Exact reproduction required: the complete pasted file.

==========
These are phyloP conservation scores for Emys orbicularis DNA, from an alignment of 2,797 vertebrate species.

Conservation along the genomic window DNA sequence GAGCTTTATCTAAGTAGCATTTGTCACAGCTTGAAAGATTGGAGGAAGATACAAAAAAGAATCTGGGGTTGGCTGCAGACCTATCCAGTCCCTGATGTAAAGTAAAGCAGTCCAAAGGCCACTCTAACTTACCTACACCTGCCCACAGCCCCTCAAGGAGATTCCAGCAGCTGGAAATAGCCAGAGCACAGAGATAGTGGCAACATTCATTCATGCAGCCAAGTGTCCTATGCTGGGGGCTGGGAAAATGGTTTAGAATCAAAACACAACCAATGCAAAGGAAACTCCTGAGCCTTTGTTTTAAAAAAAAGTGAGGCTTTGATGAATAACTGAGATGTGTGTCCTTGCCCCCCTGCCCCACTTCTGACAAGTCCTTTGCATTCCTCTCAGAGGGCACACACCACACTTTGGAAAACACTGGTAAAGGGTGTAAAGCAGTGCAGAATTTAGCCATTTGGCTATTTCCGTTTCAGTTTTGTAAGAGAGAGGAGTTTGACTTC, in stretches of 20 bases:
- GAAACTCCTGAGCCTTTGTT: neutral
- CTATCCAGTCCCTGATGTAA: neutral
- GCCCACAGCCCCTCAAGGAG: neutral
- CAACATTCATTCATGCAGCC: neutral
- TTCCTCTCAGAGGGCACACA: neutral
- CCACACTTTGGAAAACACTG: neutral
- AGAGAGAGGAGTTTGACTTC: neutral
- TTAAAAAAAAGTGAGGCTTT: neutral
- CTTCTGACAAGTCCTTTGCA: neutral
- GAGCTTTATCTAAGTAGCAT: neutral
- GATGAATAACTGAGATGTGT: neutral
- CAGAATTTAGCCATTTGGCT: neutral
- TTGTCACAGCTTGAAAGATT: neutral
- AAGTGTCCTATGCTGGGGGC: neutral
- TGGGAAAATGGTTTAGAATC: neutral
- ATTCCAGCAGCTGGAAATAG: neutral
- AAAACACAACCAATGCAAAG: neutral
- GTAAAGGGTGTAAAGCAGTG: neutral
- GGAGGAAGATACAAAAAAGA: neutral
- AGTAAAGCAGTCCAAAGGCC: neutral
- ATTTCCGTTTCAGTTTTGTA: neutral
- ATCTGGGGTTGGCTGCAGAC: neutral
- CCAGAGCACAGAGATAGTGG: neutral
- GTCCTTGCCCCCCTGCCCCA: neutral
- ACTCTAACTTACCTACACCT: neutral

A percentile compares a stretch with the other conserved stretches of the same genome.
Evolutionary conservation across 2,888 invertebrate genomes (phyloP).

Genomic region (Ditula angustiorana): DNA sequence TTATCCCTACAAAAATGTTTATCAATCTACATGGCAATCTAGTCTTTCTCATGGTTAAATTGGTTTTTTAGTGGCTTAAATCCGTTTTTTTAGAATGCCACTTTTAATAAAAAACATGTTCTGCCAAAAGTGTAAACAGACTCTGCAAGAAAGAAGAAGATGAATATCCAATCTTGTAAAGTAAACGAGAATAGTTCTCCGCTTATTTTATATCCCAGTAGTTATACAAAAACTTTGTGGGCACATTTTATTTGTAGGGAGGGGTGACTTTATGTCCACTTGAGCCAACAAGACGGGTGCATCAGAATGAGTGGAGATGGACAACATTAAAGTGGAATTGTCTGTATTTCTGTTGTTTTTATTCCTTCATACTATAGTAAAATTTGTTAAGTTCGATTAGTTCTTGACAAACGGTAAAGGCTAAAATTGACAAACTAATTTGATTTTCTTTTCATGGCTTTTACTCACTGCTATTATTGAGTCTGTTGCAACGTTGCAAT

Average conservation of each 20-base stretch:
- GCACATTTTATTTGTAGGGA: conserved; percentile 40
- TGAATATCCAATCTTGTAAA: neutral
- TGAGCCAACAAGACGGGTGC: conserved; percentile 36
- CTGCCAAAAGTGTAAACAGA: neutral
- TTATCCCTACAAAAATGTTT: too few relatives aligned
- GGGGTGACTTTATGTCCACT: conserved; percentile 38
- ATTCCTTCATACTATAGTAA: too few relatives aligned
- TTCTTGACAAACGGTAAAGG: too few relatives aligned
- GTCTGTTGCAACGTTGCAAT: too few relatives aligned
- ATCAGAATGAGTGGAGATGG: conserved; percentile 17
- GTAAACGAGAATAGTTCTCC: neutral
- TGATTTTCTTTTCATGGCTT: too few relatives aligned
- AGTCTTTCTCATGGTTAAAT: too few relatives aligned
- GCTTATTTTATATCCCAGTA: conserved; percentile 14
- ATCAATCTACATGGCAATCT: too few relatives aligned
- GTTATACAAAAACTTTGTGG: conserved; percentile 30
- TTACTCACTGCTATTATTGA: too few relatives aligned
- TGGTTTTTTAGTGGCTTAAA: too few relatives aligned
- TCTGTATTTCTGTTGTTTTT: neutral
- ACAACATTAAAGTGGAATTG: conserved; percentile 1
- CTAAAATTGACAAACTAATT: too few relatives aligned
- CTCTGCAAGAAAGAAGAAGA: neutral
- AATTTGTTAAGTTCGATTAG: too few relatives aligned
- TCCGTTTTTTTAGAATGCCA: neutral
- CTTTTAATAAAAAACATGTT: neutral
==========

These are phyloP conservation scores for Emys orbicularis DNA, from an alignment of 2,797 vertebrate species.

Conservation along the genomic window DNA sequence GAGCTTTATCTAAGTAGCATTTGTCACAGCTTGAAAGATTGGAGGAAGATACAAAAAAGAATCTGGGGTTGGCTGCAGACCTATCCAGTCCCTGATGTAAAGTAAAGCAGTCCAAAGGCCACTCTAACTTACCTACACCTGCCCACAGCCCCTCAAGGAGATTCCAGCAGCTGGAAATAGCCAGAGCACAGAGATAGTGGCAACATTCATTCATGCAGCCAAGTGTCCTATGCTGGGGGCTGGGAAAATGGTTTAGAATCAAAACACAACCAATGCAAAGGAAACTCCTGAGCCTTTGTTTTAAAAAAAAGTGAGGCTTTGATGAATAACTGAGATGTGTGTCCTTGCCCCCCTGCCCCACTTCTGACAAGTCCTTTGCATTCCTCTCAGAGGGCACACACCACACTTTGGAAAACACTGGTAAAGGGTGTAAAGCAGTGCAGAATTTAGCCATTTGGCTATTTCCGTTTCAGTTTTGTAAGAGAGAGGAGTTTGACTTC, in stretches of 20 bases:
- GAAACTCCTGAGCCTTTGTT: neutral
- CTATCCAGTCCCTGATGTAA: neutral
- GCCCACAGCCCCTCAAGGAG: neutral
- CAACATTCATTCATGCAGCC: neutral
- TTCCTCTCAGAGGGCACACA: neutral
- CCACACTTTGGAAAACACTG: neutral
- AGAGAGAGGAGTTTGACTTC: neutral
- TTAAAAAAAAGTGAGGCTTT: neutral
- CTTCTGACAAGTCCTTTGCA: neutral
- GAGCTTTATCTAAGTAGCAT: neutral
- GATGAATAACTGAGATGTGT: neutral
- CAGAATTTAGCCATTTGGCT: neutral
- TTGTCACAGCTTGAAAGATT: neutral
- AAGTGTCCTATGCTGGGGGC: neutral
- TGGGAAAATGGTTTAGAATC: neutral
- ATTCCAGCAGCTGGAAATAG: neutral
- AAAACACAACCAATGCAAAG: neutral
- GTAAAGGGTGTAAAGCAGTG: neutral
- GGAGGAAGATACAAAAAAGA: neutral
- AGTAAAGCAGTCCAAAGGCC: neutral
- ATTTCCGTTTCAGTTTTGTA: neutral
- ATCTGGGGTTGGCTGCAGAC: neutral
- CCAGAGCACAGAGATAGTGG: neutral
- GTCCTTGCCCCCCTGCCCCA: neutral
- ACTCTAACTTACCTACACCT: neutral

A percentile compares a stretch with the other conserved stretches of the same genome.
Evolutionary conservation across 2,888 invertebrate genomes (phyloP).

Genomic region (Ditula angustiorana): DNA sequence TTATCCCTACAAAAATGTTTATCAATCTACATGGCAATCTAGTCTTTCTCATGGTTAAATTGGTTTTTTAGTGGCTTAAATCCGTTTTTTTAGAATGCCACTTTTAATAAAAAACATGTTCTGCCAAAAGTGTAAACAGACTCTGCAAGAAAGAAGAAGATGAATATCCAATCTTGTAAAGTAAACGAGAATAGTTCTCCGCTTATTTTATATCCCAGTAGTTATACAAAAACTTTGTGGGCACATTTTATTTGTAGGGAGGGGTGACTTTATGTCCACTTGAGCCAACAAGACGGGTGCATCAGAATGAGTGGAGATGGACAACATTAAAGTGGAATTGTCTGTATTTCTGTTGTTTTTATTCCTTCATACTATAGTAAAATTTGTTAAGTTCGATTAGTTCTTGACAAACGGTAAAGGCTAAAATTGACAAACTAATTTGATTTTCTTTTCATGGCTTTTACTCACTGCTATTATTGAGTCTGTTGCAACGTTGCAAT

Average conservation of each 20-base stretch:
- GCACATTTTATTTGTAGGGA: conserved; percentile 40
- TGAATATCCAATCTTGTAAA: neutral
- TGAGCCAACAAGACGGGTGC: conserved; percentile 36
- CTGCCAAAAGTGTAAACAGA: neutral
- TTATCCCTACAAAAATGTTT: too few relatives aligned
- GGGGTGACTTTATGTCCACT: conserved; percentile 38
- ATTCCTTCATACTATAGTAA: too few relatives aligned
- TTCTTGACAAACGGTAAAGG: too few relatives aligned
- GTCTGTTGCAACGTTGCAAT: too few relatives aligned
- ATCAGAATGAGTGGAGATGG: conserved; percentile 17
- GTAAACGAGAATAGTTCTCC: neutral
- TGATTTTCTTTTCATGGCTT: too few relatives aligned
- AGTCTTTCTCATGGTTAAAT: too few relatives aligned
- GCTTATTTTATATCCCAGTA: conserved; percentile 14
- ATCAATCTACATGGCAATCT: too few relatives aligned
- GTTATACAAAAACTTTGTGG: conserved; percentile 30
- TTACTCACTGCTATTATTGA: too few relatives aligned
- TGGTTTTTTAGTGGCTTAAA: too few relatives aligned
- TCTGTATTTCTGTTGTTTTT: neutral
- ACAACATTAAAGTGGAATTG: conserved; percentile 1
- CTAAAATTGACAAACTAATT: too few relatives aligned
- CTCTGCAAGAAAGAAGAAGA: neutral
- AATTTGTTAAGTTCGATTAG: too few relatives aligned
- TCCGTTTTTTTAGAATGCCA: neutral
- CTTTTAATAAAAAACATGTT: neutral